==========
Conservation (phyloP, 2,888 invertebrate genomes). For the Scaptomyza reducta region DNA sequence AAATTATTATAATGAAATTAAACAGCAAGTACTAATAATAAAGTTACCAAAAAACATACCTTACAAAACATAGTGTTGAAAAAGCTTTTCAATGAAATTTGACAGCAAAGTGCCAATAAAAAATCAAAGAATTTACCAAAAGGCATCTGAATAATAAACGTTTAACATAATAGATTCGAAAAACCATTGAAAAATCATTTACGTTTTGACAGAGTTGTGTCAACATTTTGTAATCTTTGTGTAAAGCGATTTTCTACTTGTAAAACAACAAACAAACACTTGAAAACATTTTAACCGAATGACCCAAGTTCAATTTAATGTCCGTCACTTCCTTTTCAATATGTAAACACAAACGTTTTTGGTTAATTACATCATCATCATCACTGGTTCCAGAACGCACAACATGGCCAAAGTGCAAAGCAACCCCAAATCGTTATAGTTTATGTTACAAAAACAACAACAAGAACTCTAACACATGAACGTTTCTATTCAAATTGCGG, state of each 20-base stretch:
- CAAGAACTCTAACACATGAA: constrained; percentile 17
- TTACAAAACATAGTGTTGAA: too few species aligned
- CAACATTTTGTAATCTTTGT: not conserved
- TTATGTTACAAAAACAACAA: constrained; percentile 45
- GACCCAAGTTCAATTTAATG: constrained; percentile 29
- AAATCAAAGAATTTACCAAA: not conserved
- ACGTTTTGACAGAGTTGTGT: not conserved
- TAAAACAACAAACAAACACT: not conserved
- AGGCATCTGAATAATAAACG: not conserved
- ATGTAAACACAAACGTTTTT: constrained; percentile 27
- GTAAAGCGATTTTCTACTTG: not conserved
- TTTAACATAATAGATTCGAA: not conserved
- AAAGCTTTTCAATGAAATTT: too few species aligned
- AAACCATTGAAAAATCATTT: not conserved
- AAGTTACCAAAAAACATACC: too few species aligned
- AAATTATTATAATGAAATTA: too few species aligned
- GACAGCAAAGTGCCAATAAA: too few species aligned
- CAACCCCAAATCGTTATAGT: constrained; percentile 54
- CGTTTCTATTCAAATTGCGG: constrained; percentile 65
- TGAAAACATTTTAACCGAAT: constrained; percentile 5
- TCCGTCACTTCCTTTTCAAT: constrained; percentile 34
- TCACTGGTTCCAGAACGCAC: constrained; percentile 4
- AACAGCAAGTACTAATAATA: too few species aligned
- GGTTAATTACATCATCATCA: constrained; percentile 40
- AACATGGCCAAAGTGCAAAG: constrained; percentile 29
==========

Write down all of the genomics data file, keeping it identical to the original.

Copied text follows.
Conservation (phyloP, 2,888 invertebrate genomes). For the Scaptomyza reducta region DNA sequence AAATTATTATAATGAAATTAAACAGCAAGTACTAATAATAAAGTTACCAAAAAACATACCTTACAAAACATAGTGTTGAAAAAGCTTTTCAATGAAATTTGACAGCAAAGTGCCAATAAAAAATCAAAGAATTTACCAAAAGGCATCTGAATAATAAACGTTTAACATAATAGATTCGAAAAACCATTGAAAAATCATTTACGTTTTGACAGAGTTGTGTCAACATTTTGTAATCTTTGTGTAAAGCGATTTTCTACTTGTAAAACAACAAACAAACACTTGAAAACATTTTAACCGAATGACCCAAGTTCAATTTAATGTCCGTCACTTCCTTTTCAATATGTAAACACAAACGTTTTTGGTTAATTACATCATCATCATCACTGGTTCCAGAACGCACAACATGGCCAAAGTGCAAAGCAACCCCAAATCGTTATAGTTTATGTTACAAAAACAACAACAAGAACTCTAACACATGAACGTTTCTATTCAAATTGCGG, state of each 20-base stretch:
- CAAGAACTCTAACACATGAA: constrained; percentile 17
- TTACAAAACATAGTGTTGAA: too few species aligned
- CAACATTTTGTAATCTTTGT: not conserved
- TTATGTTACAAAAACAACAA: constrained; percentile 45
- GACCCAAGTTCAATTTAATG: constrained; percentile 29
- AAATCAAAGAATTTACCAAA: not conserved
- ACGTTTTGACAGAGTTGTGT: not conserved
- TAAAACAACAAACAAACACT: not conserved
- AGGCATCTGAATAATAAACG: not conserved
- ATGTAAACACAAACGTTTTT: constrained; percentile 27
- GTAAAGCGATTTTCTACTTG: not conserved
- TTTAACATAATAGATTCGAA: not conserved
- AAAGCTTTTCAATGAAATTT: too few species aligned
- AAACCATTGAAAAATCATTT: not conserved
- AAGTTACCAAAAAACATACC: too few species aligned
- AAATTATTATAATGAAATTA: too few species aligned
- GACAGCAAAGTGCCAATAAA: too few species aligned
- CAACCCCAAATCGTTATAGT: constrained; percentile 54
- CGTTTCTATTCAAATTGCGG: constrained; percentile 65
- TGAAAACATTTTAACCGAAT: constrained; percentile 5
- TCCGTCACTTCCTTTTCAAT: constrained; percentile 34
- TCACTGGTTCCAGAACGCAC: constrained; percentile 4
- AACAGCAAGTACTAATAATA: too few species aligned
- GGTTAATTACATCATCATCA: constrained; percentile 40
- AACATGGCCAAAGTGCAAAG: constrained; percentile 29